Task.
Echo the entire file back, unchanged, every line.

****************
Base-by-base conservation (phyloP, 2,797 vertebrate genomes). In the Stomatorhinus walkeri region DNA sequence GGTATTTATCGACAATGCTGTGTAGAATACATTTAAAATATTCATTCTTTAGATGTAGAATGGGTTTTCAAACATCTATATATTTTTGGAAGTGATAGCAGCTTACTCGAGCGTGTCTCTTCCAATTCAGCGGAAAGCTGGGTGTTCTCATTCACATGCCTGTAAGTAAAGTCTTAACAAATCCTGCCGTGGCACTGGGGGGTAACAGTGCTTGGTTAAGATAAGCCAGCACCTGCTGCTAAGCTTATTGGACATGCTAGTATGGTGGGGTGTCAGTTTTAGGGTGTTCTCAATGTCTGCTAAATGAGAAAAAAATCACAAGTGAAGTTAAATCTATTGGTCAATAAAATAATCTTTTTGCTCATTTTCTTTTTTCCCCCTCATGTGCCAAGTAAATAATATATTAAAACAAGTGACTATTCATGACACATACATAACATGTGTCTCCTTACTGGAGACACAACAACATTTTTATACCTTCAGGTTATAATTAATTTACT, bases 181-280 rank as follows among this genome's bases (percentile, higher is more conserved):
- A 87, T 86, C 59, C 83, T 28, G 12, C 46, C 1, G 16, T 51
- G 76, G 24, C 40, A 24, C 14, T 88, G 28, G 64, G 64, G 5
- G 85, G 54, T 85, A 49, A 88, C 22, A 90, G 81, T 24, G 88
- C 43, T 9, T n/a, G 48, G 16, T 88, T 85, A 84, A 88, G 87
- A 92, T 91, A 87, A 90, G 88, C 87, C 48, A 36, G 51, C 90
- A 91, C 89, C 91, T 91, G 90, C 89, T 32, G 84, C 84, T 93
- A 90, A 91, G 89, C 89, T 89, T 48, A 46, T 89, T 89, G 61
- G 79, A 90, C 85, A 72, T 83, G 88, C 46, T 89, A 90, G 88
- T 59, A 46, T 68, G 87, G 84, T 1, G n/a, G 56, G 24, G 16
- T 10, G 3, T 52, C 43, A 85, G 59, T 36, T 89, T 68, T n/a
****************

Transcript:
Base-by-base conservation (phyloP, 2,797 vertebrate genomes). In the Stomatorhinus walkeri region DNA sequence GGTATTTATCGACAATGCTGTGTAGAATACATTTAAAATATTCATTCTTTAGATGTAGAATGGGTTTTCAAACATCTATATATTTTTGGAAGTGATAGCAGCTTACTCGAGCGTGTCTCTTCCAATTCAGCGGAAAGCTGGGTGTTCTCATTCACATGCCTGTAAGTAAAGTCTTAACAAATCCTGCCGTGGCACTGGGGGGTAACAGTGCTTGGTTAAGATAAGCCAGCACCTGCTGCTAAGCTTATTGGACATGCTAGTATGGTGGGGTGTCAGTTTTAGGGTGTTCTCAATGTCTGCTAAATGAGAAAAAAATCACAAGTGAAGTTAAATCTATTGGTCAATAAAATAATCTTTTTGCTCATTTTCTTTTTTCCCCCTCATGTGCCAAGTAAATAATATATTAAAACAAGTGACTATTCATGACACATACATAACATGTGTCTCCTTACTGGAGACACAACAACATTTTTATACCTTCAGGTTATAATTAATTTACT, bases 181-280 rank as follows among this genome's bases (percentile, higher is more conserved):
- A 87, T 86, C 59, C 83, T 28, G 12, C 46, C 1, G 16, T 51
- G 76, G 24, C 40, A 24, C 14, T 88, G 28, G 64, G 64, G 5
- G 85, G 54, T 85, A 49, A 88, C 22, A 90, G 81, T 24, G 88
- C 43, T 9, T n/a, G 48, G 16, T 88, T 85, A 84, A 88, G 87
- A 92, T 91, A 87, A 90, G 88, C 87, C 48, A 36, G 51, C 90
- A 91, C 89, C 91, T 91, G 90, C 89, T 32, G 84, C 84, T 93
- A 90, A 91, G 89, C 89, T 89, T 48, A 46, T 89, T 89, G 61
- G 79, A 90, C 85, A 72, T 83, G 88, C 46, T 89, A 90, G 88
- T 59, A 46, T 68, G 87, G 84, T 1, G n/a, G 56, G 24, G 16
- T 10, G 3, T 52, C 43, A 85, G 59, T 36, T 89, T 68, T n/a